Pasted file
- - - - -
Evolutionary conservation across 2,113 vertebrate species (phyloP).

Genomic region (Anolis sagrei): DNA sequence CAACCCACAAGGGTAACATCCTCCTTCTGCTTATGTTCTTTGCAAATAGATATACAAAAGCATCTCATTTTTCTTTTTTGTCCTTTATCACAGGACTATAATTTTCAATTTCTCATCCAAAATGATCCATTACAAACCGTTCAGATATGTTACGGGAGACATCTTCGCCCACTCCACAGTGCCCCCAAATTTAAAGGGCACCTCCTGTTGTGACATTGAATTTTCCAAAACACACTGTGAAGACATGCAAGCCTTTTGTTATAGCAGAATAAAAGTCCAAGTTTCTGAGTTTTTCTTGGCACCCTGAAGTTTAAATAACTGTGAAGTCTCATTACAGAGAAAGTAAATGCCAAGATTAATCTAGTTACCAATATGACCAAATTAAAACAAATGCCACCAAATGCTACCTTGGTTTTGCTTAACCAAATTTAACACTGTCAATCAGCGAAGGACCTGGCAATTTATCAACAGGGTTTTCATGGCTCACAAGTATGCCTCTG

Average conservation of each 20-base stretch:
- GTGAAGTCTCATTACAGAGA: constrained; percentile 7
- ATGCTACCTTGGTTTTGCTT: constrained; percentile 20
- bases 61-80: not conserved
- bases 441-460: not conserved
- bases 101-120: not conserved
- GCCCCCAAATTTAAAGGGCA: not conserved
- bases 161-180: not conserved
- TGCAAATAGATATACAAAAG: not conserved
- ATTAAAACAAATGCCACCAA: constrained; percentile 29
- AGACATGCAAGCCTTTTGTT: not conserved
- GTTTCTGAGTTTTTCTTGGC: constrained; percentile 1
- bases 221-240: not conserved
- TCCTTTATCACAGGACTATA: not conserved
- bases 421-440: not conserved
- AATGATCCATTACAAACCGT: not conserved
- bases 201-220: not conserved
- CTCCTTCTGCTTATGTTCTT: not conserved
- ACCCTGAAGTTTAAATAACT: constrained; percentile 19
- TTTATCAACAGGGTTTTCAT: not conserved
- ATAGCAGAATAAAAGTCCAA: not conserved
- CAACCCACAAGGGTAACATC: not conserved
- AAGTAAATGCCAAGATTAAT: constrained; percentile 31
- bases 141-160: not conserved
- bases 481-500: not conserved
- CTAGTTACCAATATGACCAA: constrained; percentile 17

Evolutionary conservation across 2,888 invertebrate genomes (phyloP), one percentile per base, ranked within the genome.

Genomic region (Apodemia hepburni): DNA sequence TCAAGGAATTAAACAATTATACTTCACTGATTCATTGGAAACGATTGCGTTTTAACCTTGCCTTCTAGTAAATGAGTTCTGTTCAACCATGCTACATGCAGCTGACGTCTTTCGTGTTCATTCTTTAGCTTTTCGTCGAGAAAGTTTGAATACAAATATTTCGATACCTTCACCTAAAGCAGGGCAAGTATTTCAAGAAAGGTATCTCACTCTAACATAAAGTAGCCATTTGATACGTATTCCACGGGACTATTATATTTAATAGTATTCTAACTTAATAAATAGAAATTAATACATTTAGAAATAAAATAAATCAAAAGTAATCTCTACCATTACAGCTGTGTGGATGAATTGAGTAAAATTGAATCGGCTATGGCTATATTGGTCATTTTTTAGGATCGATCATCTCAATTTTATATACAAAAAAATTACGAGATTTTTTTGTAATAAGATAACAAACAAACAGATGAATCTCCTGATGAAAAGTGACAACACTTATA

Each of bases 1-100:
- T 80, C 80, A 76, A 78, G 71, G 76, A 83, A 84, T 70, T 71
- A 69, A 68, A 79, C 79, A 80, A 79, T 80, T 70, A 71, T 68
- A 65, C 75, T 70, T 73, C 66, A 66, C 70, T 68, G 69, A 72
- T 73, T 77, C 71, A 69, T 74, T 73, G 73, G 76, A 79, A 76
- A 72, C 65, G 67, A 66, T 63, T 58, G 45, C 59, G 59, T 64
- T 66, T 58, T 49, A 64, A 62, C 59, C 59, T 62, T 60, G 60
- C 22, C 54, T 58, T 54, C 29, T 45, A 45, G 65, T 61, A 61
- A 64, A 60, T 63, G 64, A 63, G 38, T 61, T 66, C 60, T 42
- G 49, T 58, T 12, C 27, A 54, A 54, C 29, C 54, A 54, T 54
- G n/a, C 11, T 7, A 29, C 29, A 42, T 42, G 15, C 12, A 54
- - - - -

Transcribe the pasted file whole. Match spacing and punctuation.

Evolutionary conservation across 2,113 vertebrate species (phyloP).

Genomic region (Anolis sagrei): DNA sequence CAACCCACAAGGGTAACATCCTCCTTCTGCTTATGTTCTTTGCAAATAGATATACAAAAGCATCTCATTTTTCTTTTTTGTCCTTTATCACAGGACTATAATTTTCAATTTCTCATCCAAAATGATCCATTACAAACCGTTCAGATATGTTACGGGAGACATCTTCGCCCACTCCACAGTGCCCCCAAATTTAAAGGGCACCTCCTGTTGTGACATTGAATTTTCCAAAACACACTGTGAAGACATGCAAGCCTTTTGTTATAGCAGAATAAAAGTCCAAGTTTCTGAGTTTTTCTTGGCACCCTGAAGTTTAAATAACTGTGAAGTCTCATTACAGAGAAAGTAAATGCCAAGATTAATCTAGTTACCAATATGACCAAATTAAAACAAATGCCACCAAATGCTACCTTGGTTTTGCTTAACCAAATTTAACACTGTCAATCAGCGAAGGACCTGGCAATTTATCAACAGGGTTTTCATGGCTCACAAGTATGCCTCTG

Average conservation of each 20-base stretch:
- GTGAAGTCTCATTACAGAGA: constrained; percentile 7
- ATGCTACCTTGGTTTTGCTT: constrained; percentile 20
- bases 61-80: not conserved
- bases 441-460: not conserved
- bases 101-120: not conserved
- GCCCCCAAATTTAAAGGGCA: not conserved
- bases 161-180: not conserved
- TGCAAATAGATATACAAAAG: not conserved
- ATTAAAACAAATGCCACCAA: constrained; percentile 29
- AGACATGCAAGCCTTTTGTT: not conserved
- GTTTCTGAGTTTTTCTTGGC: constrained; percentile 1
- bases 221-240: not conserved
- TCCTTTATCACAGGACTATA: not conserved
- bases 421-440: not conserved
- AATGATCCATTACAAACCGT: not conserved
- bases 201-220: not conserved
- CTCCTTCTGCTTATGTTCTT: not conserved
- ACCCTGAAGTTTAAATAACT: constrained; percentile 19
- TTTATCAACAGGGTTTTCAT: not conserved
- ATAGCAGAATAAAAGTCCAA: not conserved
- CAACCCACAAGGGTAACATC: not conserved
- AAGTAAATGCCAAGATTAAT: constrained; percentile 31
- bases 141-160: not conserved
- bases 481-500: not conserved
- CTAGTTACCAATATGACCAA: constrained; percentile 17

Evolutionary conservation across 2,888 invertebrate genomes (phyloP), one percentile per base, ranked within the genome.

Genomic region (Apodemia hepburni): DNA sequence TCAAGGAATTAAACAATTATACTTCACTGATTCATTGGAAACGATTGCGTTTTAACCTTGCCTTCTAGTAAATGAGTTCTGTTCAACCATGCTACATGCAGCTGACGTCTTTCGTGTTCATTCTTTAGCTTTTCGTCGAGAAAGTTTGAATACAAATATTTCGATACCTTCACCTAAAGCAGGGCAAGTATTTCAAGAAAGGTATCTCACTCTAACATAAAGTAGCCATTTGATACGTATTCCACGGGACTATTATATTTAATAGTATTCTAACTTAATAAATAGAAATTAATACATTTAGAAATAAAATAAATCAAAAGTAATCTCTACCATTACAGCTGTGTGGATGAATTGAGTAAAATTGAATCGGCTATGGCTATATTGGTCATTTTTTAGGATCGATCATCTCAATTTTATATACAAAAAAATTACGAGATTTTTTTGTAATAAGATAACAAACAAACAGATGAATCTCCTGATGAAAAGTGACAACACTTATA

Each of bases 1-100:
- T 80, C 80, A 76, A 78, G 71, G 76, A 83, A 84, T 70, T 71
- A 69, A 68, A 79, C 79, A 80, A 79, T 80, T 70, A 71, T 68
- A 65, C 75, T 70, T 73, C 66, A 66, C 70, T 68, G 69, A 72
- T 73, T 77, C 71, A 69, T 74, T 73, G 73, G 76, A 79, A 76
- A 72, C 65, G 67, A 66, T 63, T 58, G 45, C 59, G 59, T 64
- T 66, T 58, T 49, A 64, A 62, C 59, C 59, T 62, T 60, G 60
- C 22, C 54, T 58, T 54, C 29, T 45, A 45, G 65, T 61, A 61
- A 64, A 60, T 63, G 64, A 63, G 38, T 61, T 66, C 60, T 42
- G 49, T 58, T 12, C 27, A 54, A 54, C 29, C 54, A 54, T 54
- G n/a, C 11, T 7, A 29, C 29, A 42, T 42, G 15, C 12, A 54